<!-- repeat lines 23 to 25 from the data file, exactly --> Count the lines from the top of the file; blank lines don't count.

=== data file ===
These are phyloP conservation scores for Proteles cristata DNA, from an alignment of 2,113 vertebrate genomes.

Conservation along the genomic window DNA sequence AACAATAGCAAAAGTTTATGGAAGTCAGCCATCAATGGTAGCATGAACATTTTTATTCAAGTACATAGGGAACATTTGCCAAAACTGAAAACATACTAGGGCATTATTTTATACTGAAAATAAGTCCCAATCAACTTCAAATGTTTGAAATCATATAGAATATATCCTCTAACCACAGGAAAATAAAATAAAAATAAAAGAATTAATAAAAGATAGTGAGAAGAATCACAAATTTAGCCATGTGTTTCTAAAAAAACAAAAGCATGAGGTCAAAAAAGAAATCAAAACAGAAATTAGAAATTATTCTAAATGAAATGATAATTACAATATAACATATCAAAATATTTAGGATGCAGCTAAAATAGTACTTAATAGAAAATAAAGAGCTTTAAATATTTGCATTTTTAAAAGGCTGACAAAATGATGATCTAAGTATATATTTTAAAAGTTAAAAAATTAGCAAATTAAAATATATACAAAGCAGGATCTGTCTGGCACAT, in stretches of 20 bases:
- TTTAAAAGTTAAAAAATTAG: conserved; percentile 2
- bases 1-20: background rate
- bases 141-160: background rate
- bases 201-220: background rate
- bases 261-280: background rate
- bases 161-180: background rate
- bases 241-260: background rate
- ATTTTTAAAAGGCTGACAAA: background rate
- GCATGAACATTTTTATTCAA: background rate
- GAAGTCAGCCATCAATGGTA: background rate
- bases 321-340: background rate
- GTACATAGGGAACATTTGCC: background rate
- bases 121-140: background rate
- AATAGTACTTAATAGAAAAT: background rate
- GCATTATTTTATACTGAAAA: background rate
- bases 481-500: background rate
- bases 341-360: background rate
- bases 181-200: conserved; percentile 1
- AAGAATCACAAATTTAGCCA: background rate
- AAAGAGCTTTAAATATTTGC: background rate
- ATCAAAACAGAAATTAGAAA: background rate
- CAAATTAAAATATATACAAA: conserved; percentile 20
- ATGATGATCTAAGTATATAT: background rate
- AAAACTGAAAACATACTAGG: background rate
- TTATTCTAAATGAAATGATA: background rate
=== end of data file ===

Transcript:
- ATCAAAACAGAAATTAGAAA: background rate
- CAAATTAAAATATATACAAA: conserved; percentile 20
- ATGATGATCTAAGTATATAT: background rate